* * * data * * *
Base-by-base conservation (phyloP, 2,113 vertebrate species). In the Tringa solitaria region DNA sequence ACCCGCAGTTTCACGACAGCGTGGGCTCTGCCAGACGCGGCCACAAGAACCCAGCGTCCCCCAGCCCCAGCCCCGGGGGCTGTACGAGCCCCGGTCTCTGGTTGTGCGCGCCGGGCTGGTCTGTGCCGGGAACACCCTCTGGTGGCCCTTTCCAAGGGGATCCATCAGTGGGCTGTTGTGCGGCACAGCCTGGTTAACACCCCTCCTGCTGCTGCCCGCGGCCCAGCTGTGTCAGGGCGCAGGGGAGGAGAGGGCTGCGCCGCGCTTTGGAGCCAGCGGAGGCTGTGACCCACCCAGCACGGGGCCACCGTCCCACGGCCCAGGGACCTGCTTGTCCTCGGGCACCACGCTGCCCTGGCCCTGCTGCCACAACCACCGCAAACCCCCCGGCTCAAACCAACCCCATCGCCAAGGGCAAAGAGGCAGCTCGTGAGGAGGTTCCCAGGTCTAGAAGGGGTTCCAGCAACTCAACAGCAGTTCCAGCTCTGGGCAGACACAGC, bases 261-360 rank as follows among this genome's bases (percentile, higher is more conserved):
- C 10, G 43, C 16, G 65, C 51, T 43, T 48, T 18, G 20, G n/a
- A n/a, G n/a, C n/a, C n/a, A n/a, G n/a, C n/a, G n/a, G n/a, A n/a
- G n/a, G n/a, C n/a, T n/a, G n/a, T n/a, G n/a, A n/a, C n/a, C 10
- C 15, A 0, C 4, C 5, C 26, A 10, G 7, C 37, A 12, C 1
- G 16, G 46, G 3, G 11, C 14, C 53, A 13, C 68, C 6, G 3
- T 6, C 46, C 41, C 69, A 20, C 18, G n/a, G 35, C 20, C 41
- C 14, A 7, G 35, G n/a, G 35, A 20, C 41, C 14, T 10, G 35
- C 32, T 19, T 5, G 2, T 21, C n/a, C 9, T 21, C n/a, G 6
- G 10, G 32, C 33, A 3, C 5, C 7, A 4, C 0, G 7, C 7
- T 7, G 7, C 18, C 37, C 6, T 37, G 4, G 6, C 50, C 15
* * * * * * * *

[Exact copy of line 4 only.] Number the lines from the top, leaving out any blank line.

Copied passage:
- G n/a, G n/a, C n/a, T n/a, G n/a, T n/a, G n/a, A n/a, C n/a, C 10